Editorial: Republican legislators insult voters who support public schools

New Florida House Speaker Jose Oliva, R- Miami Lakes, expressed a tone of cooperation after being sworn in on Nov. 20. SCOTT KEELER | Times
New Florida House Speaker Jose Oliva, R- Miami Lakes, expressed a tone of cooperation after being sworn in on Nov. 20. SCOTT KEELER | Times
Published April 12, 2019

Pinellas County voters reapproved a special property tax in 2016 to improve teacher salaries and arts programs, not to subsidize charter schools. Miami-Dade voters approved a property tax increase last year to raise teacher salaries and hire more school resource officers, not to subsidize charter schools. Yet now Republicans in the Florida Legislature want to change the rules and force local school districts to share money from local tax increases with privately operated charter schools. Their efforts to undermine traditional public schools and ignore the intent of the voters know no boundaries.

Let's check the record. For years, Republicans who control the Legislature have attacked teacher unions as the enemy and complained about under-performing public schools while starving them of financial resources. They would not let local school districts keep additional tax revenue created by rising property values. They gave them little or no money for construction and renovation. And last year, they increased base spending per student by a grand total of 47 cents.

To their credit, local voters stepped up as state legislators consistently failed to fulfill their constitutional responsibility to adequately fund high-quality public schools. Following state funding cuts, Pinellas voters in 2004 approved a special property tax that enhances arts programs, helps retain teachers and outfits schools with new technology. They renewed the tax in 2008, 2012 and 2016, and it is up for renewal in 2020. And now legislators have the audacity to say the school district would have to reduce enhancements paid for by that property tax and divert roughly $2.7 million to charter schools? Enhancements that state legislators should have been paying for with state tax dollars in the first place?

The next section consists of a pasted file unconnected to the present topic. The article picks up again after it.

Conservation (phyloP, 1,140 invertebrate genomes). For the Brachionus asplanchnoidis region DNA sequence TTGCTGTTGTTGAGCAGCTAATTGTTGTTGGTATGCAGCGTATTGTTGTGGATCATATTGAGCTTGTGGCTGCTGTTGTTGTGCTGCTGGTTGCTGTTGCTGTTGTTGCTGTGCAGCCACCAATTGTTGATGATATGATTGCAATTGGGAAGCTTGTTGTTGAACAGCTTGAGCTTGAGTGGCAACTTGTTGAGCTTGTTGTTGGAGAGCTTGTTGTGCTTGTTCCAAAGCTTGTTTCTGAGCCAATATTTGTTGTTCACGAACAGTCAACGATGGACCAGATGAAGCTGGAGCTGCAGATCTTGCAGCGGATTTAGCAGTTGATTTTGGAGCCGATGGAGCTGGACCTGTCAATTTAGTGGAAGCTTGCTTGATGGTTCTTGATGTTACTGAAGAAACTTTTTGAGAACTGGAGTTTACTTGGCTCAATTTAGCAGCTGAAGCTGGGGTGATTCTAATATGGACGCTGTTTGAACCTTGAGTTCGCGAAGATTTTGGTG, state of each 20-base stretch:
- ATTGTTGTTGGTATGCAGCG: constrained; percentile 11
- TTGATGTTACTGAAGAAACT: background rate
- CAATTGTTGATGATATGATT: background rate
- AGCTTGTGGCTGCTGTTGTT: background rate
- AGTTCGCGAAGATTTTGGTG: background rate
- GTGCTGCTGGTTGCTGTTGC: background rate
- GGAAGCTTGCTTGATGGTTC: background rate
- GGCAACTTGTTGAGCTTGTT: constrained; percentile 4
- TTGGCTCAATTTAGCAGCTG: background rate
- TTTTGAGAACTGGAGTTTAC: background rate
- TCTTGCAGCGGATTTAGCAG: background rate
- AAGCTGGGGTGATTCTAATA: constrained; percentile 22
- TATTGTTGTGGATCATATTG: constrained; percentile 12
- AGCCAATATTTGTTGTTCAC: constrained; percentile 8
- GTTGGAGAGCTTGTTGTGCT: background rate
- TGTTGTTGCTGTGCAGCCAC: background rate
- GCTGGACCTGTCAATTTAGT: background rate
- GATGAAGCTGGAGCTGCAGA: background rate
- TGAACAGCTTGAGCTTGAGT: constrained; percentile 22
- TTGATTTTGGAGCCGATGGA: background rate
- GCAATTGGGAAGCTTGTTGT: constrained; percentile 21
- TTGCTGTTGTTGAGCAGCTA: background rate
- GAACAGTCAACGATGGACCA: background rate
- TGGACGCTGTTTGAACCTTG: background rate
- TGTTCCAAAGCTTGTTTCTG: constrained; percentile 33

Remember that charter schools were conceived as incubators for experiments, privately established by nonprofits and provided with state tax dollars that follow the students who choose to attend them. Instead, they have become big business for for-profit companies that sign contracts to run them and hire their own staff. Apparently their business model needs another injection of taxpayer money at the expense of the traditional public schools.

The claims by Republican legislators that they are only trying to be fair to all teachers ring hollow. They won't raise taxes, and they won't adequately fund public schools. So voters in county after county agreed to tax themselves to help schools teaching their children in their communities. Those Republican legislators can't stomach that, particularly when they are so busy dismantling the public school system by pushing charter schools and tuition vouchers for private schools under the euphemism of expanding school choice.

That is not an exaggeration. The legislation requiring special school property taxes approved by voters to be shared with charter schools, HB 7123, would affect Pinellas, Miami-Dade, Broward and about a dozen other districts. Last year, voters in another 12 counties also approved local sales tax increases to pay for school construction projects, transportation projects or other infrastructure. Hillsborough voters approved separate sales tax increases for both the public schools and local transportation projects. The Legislature's response?

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The House voted 69-44 largely along partisan lines last week to require future local sales tax increases to be approved by a two-thirds vote instead of a majority vote. Both Hillsborough sales tax referendums and those in eight other counties would have failed last year under the higher requirement in HB 5. So much for local control and self-government.

The message from Republican legislators in Tallahassee could not be clearer. They won't pay for quality public schools, they won't raise taxes — and they don't want voters to do that, either. So after voters in county after county approve tax increases to improve their local schools because legislators won't, the legislators have a cynical response: Change the rules. Force local property tax money to be shared with charter schools. Raise the bar so high that approving local sales tax increases would be next to impossible.

To borrow a phrase from the Republican in the White House, the Republicans in Tallahassee are rigging the system.